The lid has a small crack.
It appears to have been there for
some time. As you can see there are several small chip
on the edge of the lid. Chips are not visible when lid is in place.
See color close up below.
Lusterware has been a popular home accessory for centuries. It was produced by Islamic artisans, 15th-century Moorish craftsmen and Italian Renaissance potters, as well as 19th-century English china makers and post-World War II Japanese artists.
Lusterware is pottery with an overglaze finish containing copper and silver or other materials that give the effect of iridescence, according to infoplease.com. The process may have been invented and was certainly first popularized by ninth-century Islamic potters, according to the site.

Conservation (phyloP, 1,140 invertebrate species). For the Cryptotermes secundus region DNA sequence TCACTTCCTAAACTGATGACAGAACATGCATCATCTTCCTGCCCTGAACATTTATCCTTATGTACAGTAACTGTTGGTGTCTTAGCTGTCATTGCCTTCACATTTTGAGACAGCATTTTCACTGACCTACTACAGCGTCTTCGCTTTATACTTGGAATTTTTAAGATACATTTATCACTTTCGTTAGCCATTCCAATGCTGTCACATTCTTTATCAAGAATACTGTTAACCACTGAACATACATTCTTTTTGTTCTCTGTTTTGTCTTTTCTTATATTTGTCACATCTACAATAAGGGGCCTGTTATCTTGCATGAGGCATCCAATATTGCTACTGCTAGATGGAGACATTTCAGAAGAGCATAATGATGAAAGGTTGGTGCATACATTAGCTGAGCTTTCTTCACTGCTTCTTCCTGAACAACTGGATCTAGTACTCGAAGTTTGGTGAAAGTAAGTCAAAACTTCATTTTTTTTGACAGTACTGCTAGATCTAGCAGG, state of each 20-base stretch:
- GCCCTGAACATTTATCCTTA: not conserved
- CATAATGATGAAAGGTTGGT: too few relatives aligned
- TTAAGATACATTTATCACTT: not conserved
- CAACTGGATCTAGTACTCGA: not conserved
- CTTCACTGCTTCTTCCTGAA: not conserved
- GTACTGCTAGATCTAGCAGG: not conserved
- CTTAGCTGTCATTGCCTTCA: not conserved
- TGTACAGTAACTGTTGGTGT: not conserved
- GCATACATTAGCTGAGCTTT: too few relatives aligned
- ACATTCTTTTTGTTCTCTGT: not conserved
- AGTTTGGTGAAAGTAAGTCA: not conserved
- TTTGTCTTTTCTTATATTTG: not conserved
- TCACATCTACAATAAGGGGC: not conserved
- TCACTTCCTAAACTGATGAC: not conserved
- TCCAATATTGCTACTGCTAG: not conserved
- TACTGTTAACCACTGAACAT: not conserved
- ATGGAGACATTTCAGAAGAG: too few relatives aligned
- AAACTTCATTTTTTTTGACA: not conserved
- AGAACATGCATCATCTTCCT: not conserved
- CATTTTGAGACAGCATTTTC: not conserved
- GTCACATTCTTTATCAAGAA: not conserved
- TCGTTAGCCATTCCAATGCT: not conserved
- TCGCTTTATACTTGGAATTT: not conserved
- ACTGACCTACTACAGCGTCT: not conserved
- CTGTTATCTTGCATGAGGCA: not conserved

On HGTV’s Flea Market Finds, lusterware expert Michael Hansen of Concord, N.C., (704-786-3490; email@example.com) said that most lusterware items imported to the United States after World War II were considered strictly functional and sold in dime stores.
Now lusterware is a sought-after collectible. Hand-painted Japanese lusterware is popular, as well as pre-World War II lusterware produced in Czechoslovakia and Germany, which command higher prices, according to Hansen.
Whether dime store- or craftsman-produced, lusterware makes any kitchen shine.
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